The pain law Washington State drug registry opened two days ago. All of the pharmacies have to register all opiate prescriptions in a central registry. I haven't done quite the right things to get access yet. But I had a new patient yesterday who was changing his story as we spoke to try to get methadone from me. Initially he said that his knees had been injured one day ago, but as the visit progressed, he changed it to four days. I called one pharmacy, which said he had enough methadone until Jan 9, and I called his doc's office. He'd said she was out of town all week, but she had put a note in the chart the day before that he'd gotten oxycodone from multiple providers, presumably from the registry. Ouch. 40mg methadone is a lot. He stomped out as soon as he realized that I was not giving him a prescription. I sent him a letter saying I am not accepting him as a new patient at this time. I did tell him that withdrawal does not fully hit until 10-14 days.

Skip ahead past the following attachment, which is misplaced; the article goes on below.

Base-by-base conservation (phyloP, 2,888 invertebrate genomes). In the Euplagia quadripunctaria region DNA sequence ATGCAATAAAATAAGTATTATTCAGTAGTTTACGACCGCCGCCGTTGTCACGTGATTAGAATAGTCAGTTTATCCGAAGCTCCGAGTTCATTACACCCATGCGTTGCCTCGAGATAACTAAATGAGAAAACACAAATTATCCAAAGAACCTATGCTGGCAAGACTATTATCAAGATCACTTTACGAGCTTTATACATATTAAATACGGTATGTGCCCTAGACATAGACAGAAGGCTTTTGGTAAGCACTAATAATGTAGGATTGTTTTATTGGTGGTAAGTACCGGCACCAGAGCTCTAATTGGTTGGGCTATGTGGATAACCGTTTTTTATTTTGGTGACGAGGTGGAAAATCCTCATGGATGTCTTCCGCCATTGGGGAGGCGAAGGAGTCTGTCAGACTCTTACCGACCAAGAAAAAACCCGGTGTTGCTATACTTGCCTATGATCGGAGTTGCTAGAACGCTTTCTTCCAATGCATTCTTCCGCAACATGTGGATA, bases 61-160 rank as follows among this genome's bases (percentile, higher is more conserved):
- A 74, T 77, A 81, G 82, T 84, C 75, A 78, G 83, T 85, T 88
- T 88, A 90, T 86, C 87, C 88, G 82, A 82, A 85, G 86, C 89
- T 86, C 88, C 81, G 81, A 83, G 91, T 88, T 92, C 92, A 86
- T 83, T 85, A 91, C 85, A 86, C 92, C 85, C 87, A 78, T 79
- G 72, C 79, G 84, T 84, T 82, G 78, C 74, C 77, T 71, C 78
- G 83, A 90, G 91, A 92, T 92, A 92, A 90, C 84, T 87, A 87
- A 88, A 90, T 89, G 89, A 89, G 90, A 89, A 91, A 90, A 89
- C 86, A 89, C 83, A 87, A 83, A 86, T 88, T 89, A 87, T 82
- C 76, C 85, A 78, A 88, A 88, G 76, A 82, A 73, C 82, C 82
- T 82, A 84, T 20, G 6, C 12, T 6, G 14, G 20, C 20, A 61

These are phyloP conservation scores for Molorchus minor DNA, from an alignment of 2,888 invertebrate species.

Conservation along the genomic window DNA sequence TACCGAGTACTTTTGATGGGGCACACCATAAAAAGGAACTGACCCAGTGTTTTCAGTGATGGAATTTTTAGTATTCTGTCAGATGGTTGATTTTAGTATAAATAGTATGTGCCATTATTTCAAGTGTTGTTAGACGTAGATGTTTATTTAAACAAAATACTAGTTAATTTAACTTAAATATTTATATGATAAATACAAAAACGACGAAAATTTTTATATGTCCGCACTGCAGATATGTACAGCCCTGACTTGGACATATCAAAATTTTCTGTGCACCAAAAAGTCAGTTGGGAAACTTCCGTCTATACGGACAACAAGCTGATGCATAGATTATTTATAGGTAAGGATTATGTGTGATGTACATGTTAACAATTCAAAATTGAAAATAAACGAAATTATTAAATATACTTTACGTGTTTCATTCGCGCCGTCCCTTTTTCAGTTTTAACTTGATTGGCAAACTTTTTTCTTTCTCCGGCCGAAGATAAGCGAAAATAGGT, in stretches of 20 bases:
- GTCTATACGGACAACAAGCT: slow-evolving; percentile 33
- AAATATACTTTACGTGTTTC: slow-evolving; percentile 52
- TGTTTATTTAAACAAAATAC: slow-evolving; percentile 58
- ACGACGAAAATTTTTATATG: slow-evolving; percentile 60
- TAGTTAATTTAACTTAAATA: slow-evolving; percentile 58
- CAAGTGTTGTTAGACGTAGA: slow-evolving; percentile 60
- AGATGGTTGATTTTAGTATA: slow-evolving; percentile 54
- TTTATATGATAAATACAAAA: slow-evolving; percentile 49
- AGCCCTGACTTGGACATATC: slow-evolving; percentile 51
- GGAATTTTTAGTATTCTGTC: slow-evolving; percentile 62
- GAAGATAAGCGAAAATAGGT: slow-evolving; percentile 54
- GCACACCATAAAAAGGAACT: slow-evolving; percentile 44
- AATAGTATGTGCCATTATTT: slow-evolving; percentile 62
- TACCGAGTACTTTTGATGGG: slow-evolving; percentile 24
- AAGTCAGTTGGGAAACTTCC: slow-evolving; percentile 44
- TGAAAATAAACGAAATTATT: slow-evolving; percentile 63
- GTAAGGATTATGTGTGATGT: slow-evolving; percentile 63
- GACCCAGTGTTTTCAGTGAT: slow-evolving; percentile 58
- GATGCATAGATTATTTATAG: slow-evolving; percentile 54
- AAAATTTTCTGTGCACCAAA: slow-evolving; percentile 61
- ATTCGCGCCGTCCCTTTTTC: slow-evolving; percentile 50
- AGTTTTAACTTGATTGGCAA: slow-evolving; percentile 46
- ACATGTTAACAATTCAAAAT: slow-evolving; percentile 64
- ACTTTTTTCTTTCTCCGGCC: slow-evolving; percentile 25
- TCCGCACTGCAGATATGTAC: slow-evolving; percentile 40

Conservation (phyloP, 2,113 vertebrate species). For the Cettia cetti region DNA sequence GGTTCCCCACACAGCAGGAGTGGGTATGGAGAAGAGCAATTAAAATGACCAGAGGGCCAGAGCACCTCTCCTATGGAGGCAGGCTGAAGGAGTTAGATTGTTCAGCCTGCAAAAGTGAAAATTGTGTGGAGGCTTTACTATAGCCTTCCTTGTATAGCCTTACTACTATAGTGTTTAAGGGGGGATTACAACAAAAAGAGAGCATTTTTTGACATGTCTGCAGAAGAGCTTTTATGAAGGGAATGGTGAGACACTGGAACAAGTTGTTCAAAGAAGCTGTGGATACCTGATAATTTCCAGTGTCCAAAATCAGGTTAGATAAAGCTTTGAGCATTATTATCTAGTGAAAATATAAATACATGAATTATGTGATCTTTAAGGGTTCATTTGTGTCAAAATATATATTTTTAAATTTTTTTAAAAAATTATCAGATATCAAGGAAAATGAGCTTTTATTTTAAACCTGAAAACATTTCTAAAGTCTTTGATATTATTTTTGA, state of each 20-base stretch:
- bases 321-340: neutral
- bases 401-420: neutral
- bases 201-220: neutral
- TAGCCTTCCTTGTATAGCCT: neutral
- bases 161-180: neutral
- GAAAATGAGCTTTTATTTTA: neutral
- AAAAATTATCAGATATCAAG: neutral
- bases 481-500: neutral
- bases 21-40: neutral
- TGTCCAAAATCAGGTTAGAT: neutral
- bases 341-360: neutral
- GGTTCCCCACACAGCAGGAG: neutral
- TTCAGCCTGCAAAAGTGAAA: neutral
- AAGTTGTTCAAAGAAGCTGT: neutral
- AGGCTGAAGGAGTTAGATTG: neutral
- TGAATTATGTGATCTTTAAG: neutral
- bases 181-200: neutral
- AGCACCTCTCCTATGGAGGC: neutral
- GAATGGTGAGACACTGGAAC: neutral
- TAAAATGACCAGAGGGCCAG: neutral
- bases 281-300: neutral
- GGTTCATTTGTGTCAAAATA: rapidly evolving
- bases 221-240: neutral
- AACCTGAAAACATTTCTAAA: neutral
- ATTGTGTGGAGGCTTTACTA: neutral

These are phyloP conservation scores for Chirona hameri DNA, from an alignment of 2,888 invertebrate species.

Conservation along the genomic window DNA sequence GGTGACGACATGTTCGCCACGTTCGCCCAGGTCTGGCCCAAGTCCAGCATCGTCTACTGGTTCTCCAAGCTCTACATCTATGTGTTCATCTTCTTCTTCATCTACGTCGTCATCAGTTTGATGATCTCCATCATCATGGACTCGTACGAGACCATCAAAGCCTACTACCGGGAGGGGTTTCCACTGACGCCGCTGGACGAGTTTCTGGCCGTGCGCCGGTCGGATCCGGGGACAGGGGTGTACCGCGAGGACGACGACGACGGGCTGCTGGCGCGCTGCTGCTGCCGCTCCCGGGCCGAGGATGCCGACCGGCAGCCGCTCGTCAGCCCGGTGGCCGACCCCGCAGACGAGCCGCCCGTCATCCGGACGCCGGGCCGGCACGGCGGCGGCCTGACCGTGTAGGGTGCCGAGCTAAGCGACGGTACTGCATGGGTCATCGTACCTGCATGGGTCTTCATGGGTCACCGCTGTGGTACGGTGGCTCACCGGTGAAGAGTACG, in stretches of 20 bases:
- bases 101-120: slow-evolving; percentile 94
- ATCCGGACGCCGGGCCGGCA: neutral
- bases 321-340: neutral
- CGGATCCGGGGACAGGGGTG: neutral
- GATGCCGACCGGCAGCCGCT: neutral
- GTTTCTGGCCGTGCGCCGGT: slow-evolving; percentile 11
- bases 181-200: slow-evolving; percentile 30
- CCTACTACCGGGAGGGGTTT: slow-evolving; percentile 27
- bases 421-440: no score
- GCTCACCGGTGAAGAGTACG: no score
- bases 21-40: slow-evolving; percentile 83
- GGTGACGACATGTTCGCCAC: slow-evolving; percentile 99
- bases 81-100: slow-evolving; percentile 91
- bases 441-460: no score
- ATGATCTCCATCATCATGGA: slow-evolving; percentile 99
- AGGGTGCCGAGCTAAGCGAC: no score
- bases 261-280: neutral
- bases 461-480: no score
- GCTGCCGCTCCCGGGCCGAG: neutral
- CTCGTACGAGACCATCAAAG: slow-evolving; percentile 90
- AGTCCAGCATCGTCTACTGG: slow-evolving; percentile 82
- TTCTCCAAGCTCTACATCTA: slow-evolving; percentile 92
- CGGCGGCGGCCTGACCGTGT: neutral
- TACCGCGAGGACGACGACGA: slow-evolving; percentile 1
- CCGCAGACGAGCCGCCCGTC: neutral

So that may be the first of many folks swirling around in horrible opiate withdrawal. I may get MORE suboxone patients because the law has hit. And any doc dumb enough to not check the state opiate registry is going to get flooded with opiate dependent drug seeking patients. Hope the rehab centers have hired extra help for the next few months. Your best investment in Washington state right now is probably a methadone clinic or a heroin operation.
It was a difficult clinic visit. I feel very sad when I have someone in the grip of addiction, telling me a story. I know what I will find even before I check. I check the story with the other clinic and pharmacy, calling while I am in the room with the person. At last he said, "Someone is telling lies about me." Yes, that is true. Unfortunately it is the addiction, making him lie to himself and everyone else. And he's not down far enough yet to face it.
WA drug registry
WA state guidelines for opioids
Tool kit to help drug dependent patients